Be Careful What You Wish For

“2K, 4K, 8K, a dollar. All those who want it: stand up and holler!” A cheer heard on the floor at NAB 2013.

When the “K” wars started back in the mid-90s, I was part of a group of vested image-makers who insisted that 4K be the standard to one day replace film (with conventional wisdom at that time being that film had an equivalent resolution to 4K).

Some called me a Luddite, incorrectly thinking my position was that digital would never replace film. In fact, what I have been saying for the last two decades is that digital capture needed to reach a par quality level before it could take over from film.

With the coming of 4K (and soon 8K), the industry is nearly convinced we have reached that point, even though we never paused to consider all of the unintended consequences a high-resolution digital format like 4K would bring.

Now that we’ve had the opportunity to work with and see 4K on the screen, those unintended consequences have become evident. Like the enormous amount of data collected in 4K capture, placing added pressure on Local 600 camera teams in terms of equipment, storage, and time to properly collect and protect this added material. We are fortunate that the quality of software, hardware, and computing power has improved enormously, just over the last year, enabling us to effectively keep pace with 4K capture on set, in real time. But since producers are reluctant to pay for the added costs of 4K (despite its value for future-proofing the digital “negative”), it’s a matter of “be careful what you wish for.”

The other “gift” 4K has brought is the elimination of those imperfections that are inherent to film, and that contribute to the suspension of disbelief, which, I feel, is vital to the artistic process. No more random grain pattern (grain crawl), no more judder and weave associated with film projection, no more moments (however imperceptible) of time on the screen when there is no image. All of these so-called “flaws” make our brains work harder and help us, as passive viewers, suspend disbelief.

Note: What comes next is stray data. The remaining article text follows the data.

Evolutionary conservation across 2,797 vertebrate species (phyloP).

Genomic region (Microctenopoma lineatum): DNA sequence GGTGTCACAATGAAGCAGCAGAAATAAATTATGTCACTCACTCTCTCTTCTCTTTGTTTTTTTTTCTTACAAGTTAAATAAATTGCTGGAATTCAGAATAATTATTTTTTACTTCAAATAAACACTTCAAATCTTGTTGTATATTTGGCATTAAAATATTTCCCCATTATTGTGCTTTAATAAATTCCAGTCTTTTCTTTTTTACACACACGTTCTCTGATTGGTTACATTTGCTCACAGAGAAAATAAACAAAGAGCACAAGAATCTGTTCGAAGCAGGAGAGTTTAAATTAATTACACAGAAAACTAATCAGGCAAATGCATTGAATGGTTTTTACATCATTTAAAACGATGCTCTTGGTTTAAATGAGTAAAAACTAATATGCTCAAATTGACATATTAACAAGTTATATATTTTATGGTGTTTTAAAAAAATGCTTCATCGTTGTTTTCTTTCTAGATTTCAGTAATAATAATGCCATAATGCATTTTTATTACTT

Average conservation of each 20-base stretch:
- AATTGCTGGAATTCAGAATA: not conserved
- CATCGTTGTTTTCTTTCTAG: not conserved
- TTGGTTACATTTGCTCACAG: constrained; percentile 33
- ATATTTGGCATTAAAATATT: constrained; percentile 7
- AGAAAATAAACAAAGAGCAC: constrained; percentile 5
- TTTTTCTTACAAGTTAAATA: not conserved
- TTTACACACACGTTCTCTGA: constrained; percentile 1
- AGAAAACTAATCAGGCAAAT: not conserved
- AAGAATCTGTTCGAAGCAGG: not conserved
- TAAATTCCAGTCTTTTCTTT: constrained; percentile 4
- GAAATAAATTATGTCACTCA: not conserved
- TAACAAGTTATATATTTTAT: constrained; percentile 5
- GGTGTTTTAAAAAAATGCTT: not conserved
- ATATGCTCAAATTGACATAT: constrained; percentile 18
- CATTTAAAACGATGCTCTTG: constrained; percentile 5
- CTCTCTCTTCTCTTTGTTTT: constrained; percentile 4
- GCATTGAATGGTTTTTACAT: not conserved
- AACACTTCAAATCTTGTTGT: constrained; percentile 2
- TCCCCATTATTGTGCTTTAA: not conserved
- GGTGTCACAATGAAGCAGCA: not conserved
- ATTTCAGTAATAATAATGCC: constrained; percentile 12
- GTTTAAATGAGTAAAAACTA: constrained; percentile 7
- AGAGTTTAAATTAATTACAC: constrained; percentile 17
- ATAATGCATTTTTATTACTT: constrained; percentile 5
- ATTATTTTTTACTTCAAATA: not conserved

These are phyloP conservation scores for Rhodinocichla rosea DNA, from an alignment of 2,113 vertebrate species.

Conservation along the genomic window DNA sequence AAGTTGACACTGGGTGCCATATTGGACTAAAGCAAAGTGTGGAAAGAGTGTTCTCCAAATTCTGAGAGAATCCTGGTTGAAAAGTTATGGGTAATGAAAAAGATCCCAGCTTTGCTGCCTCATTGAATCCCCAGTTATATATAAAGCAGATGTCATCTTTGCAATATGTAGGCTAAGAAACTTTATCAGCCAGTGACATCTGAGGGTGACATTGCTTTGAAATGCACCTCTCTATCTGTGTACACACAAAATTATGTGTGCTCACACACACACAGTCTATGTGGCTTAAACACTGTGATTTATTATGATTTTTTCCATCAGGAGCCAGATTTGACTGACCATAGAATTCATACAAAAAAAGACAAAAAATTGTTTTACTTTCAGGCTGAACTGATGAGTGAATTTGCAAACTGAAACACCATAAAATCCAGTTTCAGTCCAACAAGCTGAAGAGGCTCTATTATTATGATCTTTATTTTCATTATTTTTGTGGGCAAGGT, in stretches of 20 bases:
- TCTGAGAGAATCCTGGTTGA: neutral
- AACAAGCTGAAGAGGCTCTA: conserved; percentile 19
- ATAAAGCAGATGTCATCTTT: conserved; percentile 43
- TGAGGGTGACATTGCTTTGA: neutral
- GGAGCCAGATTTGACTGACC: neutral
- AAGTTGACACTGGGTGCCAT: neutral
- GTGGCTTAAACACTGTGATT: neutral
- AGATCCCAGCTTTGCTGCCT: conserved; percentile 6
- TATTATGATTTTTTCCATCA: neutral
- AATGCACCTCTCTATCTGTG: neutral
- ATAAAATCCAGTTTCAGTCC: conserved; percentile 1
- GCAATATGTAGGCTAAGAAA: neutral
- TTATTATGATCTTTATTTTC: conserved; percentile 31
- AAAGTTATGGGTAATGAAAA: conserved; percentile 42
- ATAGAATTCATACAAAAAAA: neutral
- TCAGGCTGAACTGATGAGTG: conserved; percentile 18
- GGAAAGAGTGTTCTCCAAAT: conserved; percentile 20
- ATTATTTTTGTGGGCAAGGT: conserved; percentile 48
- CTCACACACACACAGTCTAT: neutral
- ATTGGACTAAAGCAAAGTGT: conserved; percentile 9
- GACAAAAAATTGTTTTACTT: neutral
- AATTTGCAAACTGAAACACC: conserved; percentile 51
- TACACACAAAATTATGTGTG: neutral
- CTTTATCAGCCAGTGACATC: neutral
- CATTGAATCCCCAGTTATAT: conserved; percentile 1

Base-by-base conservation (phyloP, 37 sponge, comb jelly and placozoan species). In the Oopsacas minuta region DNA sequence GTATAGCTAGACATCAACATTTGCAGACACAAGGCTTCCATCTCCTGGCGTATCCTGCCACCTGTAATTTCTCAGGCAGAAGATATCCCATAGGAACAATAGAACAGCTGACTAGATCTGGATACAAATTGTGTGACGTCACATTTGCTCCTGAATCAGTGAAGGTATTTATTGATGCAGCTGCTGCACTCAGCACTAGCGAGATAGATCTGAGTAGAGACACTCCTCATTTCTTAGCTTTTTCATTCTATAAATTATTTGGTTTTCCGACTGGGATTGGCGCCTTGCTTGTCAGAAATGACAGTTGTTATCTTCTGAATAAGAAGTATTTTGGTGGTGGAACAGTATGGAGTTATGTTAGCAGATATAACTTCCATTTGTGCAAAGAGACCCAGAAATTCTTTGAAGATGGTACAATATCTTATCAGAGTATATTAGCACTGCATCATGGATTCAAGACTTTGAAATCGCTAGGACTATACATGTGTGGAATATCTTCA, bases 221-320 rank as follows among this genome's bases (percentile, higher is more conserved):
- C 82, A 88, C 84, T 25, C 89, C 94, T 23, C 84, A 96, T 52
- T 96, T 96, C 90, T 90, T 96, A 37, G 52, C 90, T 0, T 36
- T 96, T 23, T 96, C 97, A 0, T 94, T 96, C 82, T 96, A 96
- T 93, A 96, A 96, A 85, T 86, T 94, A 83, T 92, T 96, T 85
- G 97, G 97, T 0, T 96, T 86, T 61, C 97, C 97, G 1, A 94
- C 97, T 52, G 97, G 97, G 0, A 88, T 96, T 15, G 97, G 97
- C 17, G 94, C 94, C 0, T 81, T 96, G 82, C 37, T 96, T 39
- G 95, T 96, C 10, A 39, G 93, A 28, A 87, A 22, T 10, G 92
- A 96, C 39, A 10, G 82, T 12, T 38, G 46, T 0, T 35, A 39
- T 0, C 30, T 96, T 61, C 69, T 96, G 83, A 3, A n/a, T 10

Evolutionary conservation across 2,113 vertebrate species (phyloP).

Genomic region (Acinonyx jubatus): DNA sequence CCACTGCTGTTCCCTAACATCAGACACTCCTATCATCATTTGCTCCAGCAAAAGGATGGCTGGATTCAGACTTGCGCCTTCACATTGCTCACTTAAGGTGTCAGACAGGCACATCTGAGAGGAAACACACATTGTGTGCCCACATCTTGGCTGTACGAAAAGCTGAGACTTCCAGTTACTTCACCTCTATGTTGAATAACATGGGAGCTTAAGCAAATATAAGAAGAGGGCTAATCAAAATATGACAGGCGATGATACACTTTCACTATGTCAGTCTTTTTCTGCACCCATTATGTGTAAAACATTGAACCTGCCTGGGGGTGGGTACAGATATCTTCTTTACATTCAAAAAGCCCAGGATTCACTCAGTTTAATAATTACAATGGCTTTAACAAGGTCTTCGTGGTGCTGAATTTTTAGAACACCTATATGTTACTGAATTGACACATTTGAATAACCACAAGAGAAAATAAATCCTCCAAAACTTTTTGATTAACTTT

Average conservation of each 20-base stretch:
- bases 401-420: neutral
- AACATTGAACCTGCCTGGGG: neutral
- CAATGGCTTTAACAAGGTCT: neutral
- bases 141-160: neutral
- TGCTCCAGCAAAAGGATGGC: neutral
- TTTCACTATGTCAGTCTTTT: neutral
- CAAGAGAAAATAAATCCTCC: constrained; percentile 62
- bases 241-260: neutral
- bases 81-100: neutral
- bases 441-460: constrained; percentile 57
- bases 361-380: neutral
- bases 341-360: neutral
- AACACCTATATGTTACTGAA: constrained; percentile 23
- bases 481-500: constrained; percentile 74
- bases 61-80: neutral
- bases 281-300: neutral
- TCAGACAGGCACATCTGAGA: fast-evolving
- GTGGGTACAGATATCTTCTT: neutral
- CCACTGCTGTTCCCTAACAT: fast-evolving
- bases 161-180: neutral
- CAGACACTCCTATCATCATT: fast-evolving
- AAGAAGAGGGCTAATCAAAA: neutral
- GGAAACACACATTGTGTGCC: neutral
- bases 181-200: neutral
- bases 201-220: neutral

Of course, twenty years ago, when we said film is equivalent to “4K or better” resolution, we didn’t take into consideration the printing process, which took away resolution like a dump truck removing sand from the beach. We lost resolution with the internegative/interpositive process, with the striking of answer prints, and with the dirt on the window in between the p rojector and the screen. In point of fact, the “resolution” of film has always been revealed as a soft and romantic image that is forever linked with great cinematic storytelling, and the suspension of disbelief.

The world of digital capture does offer many choices to mold the image. Cinematographers can choose not to shoot 4K on a camera system that provides 10-bit color, opting instead for 2K resolution at 12-bit color – more color depth in exchange for a bit less resolution. We can use filtration, just as we’ve always done throughout the history of cinema (everything from Tiffen ProMist filters to Dior stockings). We can use legacy lenses or different approaches in post-processing th at are now available.

But no matter where you come out in this current incarnation of the “K” wars, the point is that it still all boils down to what story we want to tell – the ultimate bottom line. The only way to make those decisions, in a world filled with more creative tools at our disposal than ever before, is to understand the type of story we are telling and the visual path that will take us there.


Steven Poster, ASC
National President
International Cinematographers Guild
IATSE Local 600